2. Anonymous says:

    Really bizarre how you twist this to mean that there should be no mass transportation solutions as well — that goes hand-in-hand with “congestion pricing” wherever it’s worked, from New York to London to San Francisco. The city’s already radically increase parking meter rates and hours of operation — though meters can’t handle different prices at different times, unless maybe they’re new-fangled credit card things that can accommodate different “time zones.”
    And look what happens when the city tries to follow other Rand suggestions like charging for use of roads/ highways at peak hours (“they should remain free to all, including the guy/gal from the Valleys commuting 2 hours in a single-occupancy SUV!” come the cries of “suburban injustice”) or removing parking from main thoroughfares like Pico/Olympic for just an extra hour at rush hour, and making them partial one-ways. What you’re saying is that the NIMBYs suing over that are wrong, and are the ones who “are heavily subsidized by the rest of us” with high financial and quality of life costs. These are among the 13 Rand suggestions you now extol but like other commenters here, condemn with the next breath when the City/County propose them.

  3. A lot of those ideas were tried in the Soviet Union. :)

  4. Anonymous says:

    Wonder why Ron doesn’t quote the LA Times article by Steve Hymon on this matter, instead of using it to falsely claim that the Rand study opposes mass transit?
    Hymon notes, “Some of Rand’s suggestions are already in the works. Los Angeles Mayor Antonio Villaraigosa is pushing a plan to turn Olympic and Pico boulevards into mostly one0way streets on parts of the westside. But citizen groups alleging the plan would increase congestion have forced the city to do an environmental review of the plan.”
    You kind of lose credibility as a reporter, Ron, when you choose to ignore this because it would mean giving some begrudging credit to the Mayor and Jack Weiss for having had the guts to push this in the face of narrow-minded opposition from those who, to use your words, “are heavily subsidized by the rest of us” who suffer the consequences.
    About the MTA, it’s “in the process of converting the carpool lanes on parts of the 10 and 101 freeways into toll lanes. The tolls will be highest at rush hour to discourage too many cars from cramming into the toll lane at the same time.” This is something you and your valley and eastside SLAP members and commenters oppose claiming a God-given right to congest the 10 and 405 Freeways in particular, creating 85% of the congestion on the westside (including that aforementioned Olympic and Pico corridor), while denouncing the midtown/westside subway extension as “raping the Valley and Eastside.”
    One of the authors of the Rand study, Martin Wachs, says, “We’re trying to only say that everyone complains about traffic congestion, here’s a way to do something about it…There’s evidence to say (that)…if properly informed and given more information, citizens may opt to take some of these measures, as they have done in London and Stockholm and Oslo and a number of cities around the world.”
    Okay, now we’ll hear from the usual “No to Everything but Gripe about Traffic Bunch,” on why L A isn’t those cities (or Tokyo or Singapore or…) and why nothing will work here. (We’ve already heard from Mayor Sam Higby that these measures sound to him like Soviet Russia — uh-huh…)

  5. I’m afraid the assessment you offer of our report, “Moving Los Angeles,” misstates our findings and inappropriately suggests that the study speaks to the proposed Measure R. First, our findings should in no way be seen as suggesting that increased funding for transit is not important to the region. The study looked at options that could be implemented and that could demonstrate results within five years; as a result we did not evaluate rail transit or land use policies. These are important to the region, but cannot be considered “short-term” approaches. The study does make a clear statement that expanded and improved transit options are crucial to the success of the congestion pricing strategies our report proposes. The recommendations are complementary — because expanded transit is needed to improve alternatives to driving for those wishing or need to avoid the higher price of car travel that would result with certain types of pricing strategies. Second, our report does not take a position on Measure R. But our report is clear that transportation decision makers have tough choices ahead, that improved transit is one strategy that would improve traffic in the Los Angeles metropolitan area, and that revenue is badly needed to make change.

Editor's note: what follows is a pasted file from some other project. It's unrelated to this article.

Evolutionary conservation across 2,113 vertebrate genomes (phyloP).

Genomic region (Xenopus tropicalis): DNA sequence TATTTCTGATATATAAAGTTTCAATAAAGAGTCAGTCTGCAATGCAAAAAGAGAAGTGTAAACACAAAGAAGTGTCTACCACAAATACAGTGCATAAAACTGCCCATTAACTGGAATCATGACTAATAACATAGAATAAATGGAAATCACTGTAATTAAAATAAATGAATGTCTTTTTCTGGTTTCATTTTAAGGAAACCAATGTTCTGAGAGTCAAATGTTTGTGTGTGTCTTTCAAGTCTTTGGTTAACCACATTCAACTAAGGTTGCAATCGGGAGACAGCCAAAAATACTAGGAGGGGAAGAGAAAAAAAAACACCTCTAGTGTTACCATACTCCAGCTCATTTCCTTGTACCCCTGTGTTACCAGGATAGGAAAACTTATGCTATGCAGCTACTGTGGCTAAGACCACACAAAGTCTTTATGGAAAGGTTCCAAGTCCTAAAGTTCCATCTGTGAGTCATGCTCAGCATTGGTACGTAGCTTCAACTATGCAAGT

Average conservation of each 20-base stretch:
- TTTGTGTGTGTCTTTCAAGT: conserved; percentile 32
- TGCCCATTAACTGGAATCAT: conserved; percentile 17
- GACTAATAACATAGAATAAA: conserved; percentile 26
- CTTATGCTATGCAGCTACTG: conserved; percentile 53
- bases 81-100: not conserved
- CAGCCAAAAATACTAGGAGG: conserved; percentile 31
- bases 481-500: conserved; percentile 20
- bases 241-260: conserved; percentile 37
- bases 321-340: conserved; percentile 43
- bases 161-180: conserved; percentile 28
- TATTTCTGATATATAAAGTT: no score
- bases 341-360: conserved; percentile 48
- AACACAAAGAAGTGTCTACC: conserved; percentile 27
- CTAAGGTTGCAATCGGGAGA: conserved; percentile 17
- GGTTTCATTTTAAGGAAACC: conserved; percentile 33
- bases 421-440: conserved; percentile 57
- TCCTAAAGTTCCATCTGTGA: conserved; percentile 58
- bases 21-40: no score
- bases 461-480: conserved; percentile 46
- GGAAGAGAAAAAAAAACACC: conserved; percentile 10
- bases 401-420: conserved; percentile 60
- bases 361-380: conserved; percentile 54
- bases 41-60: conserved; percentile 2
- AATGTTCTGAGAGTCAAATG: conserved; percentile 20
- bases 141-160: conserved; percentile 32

6. I’m afraid the assessment you offer of our report, “Moving Los Angeles,” misstates our findings and inappropriately suggests that the study speaks to the proposed Measure R. First, our findings should in no way be seen as suggesting that increased funding for transit is not important to the region. The study looked at options that could be implemented and that could demonstrate results within five years; as a result we did not evaluate rail transit or land use policies. These are important to the region, but cannot be considered “short-term” approaches. The study does make a clear statement that expanded and improved transit options are crucial to the success of the congestion pricing strategies our report proposes. The recommendations are complementary — because expanded transit is needed to improve alternatives to driving for those wishing or need to avoid the higher price of car travel that would result with certain types of pricing strategies. Second, our report does not take a position on Measure R. But our report is clear that transportation decision makers have tough choices ahead, that improved transit is one strategy that would improve traffic in the Los Angeles metropolitan area, and that revenue is badly needed to make change.

  7. Anonymous says:

    How about this for a “short term” approach:
    Deport Illegal Alien Criminals, and their families.
    Then start on the rest!

  8. Anonymous says:

    Sorensen and RAND are nothing more than a shill for promoting mass transit. There’s nothing objective about this paper.
    Ridesharing has not been promoted and is the most logical citywide transportation philosophy. It is not seriously discussed only because of political objectives and emotional bias towards subways and buses.
    Even RAND lies to the public, along with our politicians.